Finnish foreign minister told a local broadcaster that joint membership of the two Nordic countries remains "the first option" but going solo can be considered.
“You have to assess the situation. Has something happened that the longer term would prevent the Swedish project from going ahead? It [is] too early to take a position on that," he was quoted as saying.
"My own assessment is that there will be a delay (in getting Turkey's approval), which will certainly last until the Turkish elections in mid-May."
Ending decades of military neutrality, Sweden and Finland applied to join the US-led Western military alliance in May last year, following the Russian military operation in Ukraine.
All 30 NATO member states must agree on admitting new members, as per the norm.
Turkey has so far refused to approve their bids, in an attempt to get the two countries to meet certain political demands, including extraditing Kurdish groups Ankara claims are "terrorists".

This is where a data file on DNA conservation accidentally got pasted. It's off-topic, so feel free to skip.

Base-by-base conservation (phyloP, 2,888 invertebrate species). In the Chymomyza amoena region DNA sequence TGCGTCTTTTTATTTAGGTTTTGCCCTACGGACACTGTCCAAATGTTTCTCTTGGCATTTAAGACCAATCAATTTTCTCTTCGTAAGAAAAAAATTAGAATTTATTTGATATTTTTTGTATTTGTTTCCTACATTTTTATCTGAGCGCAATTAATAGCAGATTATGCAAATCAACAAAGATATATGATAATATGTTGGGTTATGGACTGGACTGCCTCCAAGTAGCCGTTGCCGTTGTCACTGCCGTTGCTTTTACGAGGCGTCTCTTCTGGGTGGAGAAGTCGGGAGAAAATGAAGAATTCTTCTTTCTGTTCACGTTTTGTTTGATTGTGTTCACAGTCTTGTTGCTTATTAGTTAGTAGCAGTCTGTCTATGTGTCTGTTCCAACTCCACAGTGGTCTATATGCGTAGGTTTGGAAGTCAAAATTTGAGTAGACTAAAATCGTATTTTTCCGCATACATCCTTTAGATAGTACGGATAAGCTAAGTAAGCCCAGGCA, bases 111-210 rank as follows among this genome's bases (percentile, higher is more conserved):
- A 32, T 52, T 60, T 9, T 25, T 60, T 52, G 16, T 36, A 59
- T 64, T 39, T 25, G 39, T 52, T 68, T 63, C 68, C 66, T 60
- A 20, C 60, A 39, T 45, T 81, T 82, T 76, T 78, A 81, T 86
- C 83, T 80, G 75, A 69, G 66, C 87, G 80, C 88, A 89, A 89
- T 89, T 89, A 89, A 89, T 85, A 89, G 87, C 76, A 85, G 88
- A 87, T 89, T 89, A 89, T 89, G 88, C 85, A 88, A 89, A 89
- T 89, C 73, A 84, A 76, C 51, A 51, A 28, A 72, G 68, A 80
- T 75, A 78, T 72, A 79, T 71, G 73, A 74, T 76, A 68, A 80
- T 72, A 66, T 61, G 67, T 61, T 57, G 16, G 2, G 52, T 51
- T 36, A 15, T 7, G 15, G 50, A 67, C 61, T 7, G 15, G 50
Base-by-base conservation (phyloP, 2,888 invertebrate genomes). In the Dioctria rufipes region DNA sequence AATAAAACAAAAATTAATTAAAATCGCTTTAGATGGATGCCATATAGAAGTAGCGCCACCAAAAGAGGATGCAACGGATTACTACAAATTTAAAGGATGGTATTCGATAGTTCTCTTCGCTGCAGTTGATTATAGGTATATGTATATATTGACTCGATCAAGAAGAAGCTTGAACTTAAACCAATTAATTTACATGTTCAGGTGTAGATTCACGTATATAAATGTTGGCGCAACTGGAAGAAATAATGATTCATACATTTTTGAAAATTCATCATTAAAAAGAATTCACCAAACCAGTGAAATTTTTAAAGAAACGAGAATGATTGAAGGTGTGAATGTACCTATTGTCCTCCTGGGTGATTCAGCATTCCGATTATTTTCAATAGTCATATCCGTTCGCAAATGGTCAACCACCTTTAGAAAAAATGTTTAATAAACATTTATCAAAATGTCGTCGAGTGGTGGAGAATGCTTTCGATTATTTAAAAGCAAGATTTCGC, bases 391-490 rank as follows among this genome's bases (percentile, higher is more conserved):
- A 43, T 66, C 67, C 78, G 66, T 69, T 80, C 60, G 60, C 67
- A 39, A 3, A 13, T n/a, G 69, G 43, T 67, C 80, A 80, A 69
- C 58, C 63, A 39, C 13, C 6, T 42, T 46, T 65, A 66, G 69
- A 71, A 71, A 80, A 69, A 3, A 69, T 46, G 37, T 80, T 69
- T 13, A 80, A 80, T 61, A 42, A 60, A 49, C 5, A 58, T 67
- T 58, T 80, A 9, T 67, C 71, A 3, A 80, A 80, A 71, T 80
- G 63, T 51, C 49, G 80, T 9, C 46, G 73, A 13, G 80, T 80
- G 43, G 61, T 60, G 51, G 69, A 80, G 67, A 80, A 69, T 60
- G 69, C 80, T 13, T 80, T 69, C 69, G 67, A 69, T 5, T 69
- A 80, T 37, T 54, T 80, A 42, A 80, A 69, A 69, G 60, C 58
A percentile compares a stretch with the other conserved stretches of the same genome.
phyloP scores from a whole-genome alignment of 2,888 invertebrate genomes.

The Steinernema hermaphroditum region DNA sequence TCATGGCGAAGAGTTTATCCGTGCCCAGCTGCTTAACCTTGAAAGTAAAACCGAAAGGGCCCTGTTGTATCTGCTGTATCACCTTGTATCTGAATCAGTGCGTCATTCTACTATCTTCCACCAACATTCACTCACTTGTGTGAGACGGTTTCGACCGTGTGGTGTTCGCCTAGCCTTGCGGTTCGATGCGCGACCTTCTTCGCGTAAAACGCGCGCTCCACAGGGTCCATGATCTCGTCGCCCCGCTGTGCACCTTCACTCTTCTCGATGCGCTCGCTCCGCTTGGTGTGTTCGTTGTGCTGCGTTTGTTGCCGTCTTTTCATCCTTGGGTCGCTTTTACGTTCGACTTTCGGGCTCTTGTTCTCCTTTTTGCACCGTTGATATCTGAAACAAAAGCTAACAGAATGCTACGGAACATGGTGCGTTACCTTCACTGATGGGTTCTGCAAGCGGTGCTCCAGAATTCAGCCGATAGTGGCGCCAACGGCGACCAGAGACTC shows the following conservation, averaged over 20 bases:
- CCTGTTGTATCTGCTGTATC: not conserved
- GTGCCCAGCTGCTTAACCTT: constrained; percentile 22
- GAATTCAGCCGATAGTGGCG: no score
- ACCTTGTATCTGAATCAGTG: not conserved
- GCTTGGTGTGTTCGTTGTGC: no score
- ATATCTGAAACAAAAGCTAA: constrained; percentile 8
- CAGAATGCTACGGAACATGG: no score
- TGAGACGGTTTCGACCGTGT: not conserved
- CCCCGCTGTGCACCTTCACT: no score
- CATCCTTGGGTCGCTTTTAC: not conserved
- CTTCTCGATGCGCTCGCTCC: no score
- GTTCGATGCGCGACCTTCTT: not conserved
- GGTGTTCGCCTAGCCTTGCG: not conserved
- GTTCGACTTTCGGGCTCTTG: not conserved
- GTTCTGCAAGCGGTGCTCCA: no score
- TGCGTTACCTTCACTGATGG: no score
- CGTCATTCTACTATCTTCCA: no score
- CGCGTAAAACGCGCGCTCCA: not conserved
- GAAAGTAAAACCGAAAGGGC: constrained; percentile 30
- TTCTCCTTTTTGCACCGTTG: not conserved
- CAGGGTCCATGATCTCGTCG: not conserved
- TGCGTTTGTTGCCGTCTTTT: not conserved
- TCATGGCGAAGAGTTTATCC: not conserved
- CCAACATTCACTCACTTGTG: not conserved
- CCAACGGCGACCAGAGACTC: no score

On May 13, days before the two countries submitted formal applications for NATO membership, Turkish President Recep Tayyip Erdoğan said that he opposed allowing them to join the alliance, describing the two countries as “home to many terrorist organizations.”
On Monday, Erdogan said Sweden could no longer count on Ankara's support after a copy of the Quran was burned by a far-right Danish leader in front of the Turkish embassy in the Swedish capital amid protests.
Turkey conveyed strong protest after Rasmus Paludan received permission from the Swedish government to set ablaze the Muslim holy book on Saturday, despite prior warnings from the Turkish authorities.#NATO #Turkey #Sweden about 40 min
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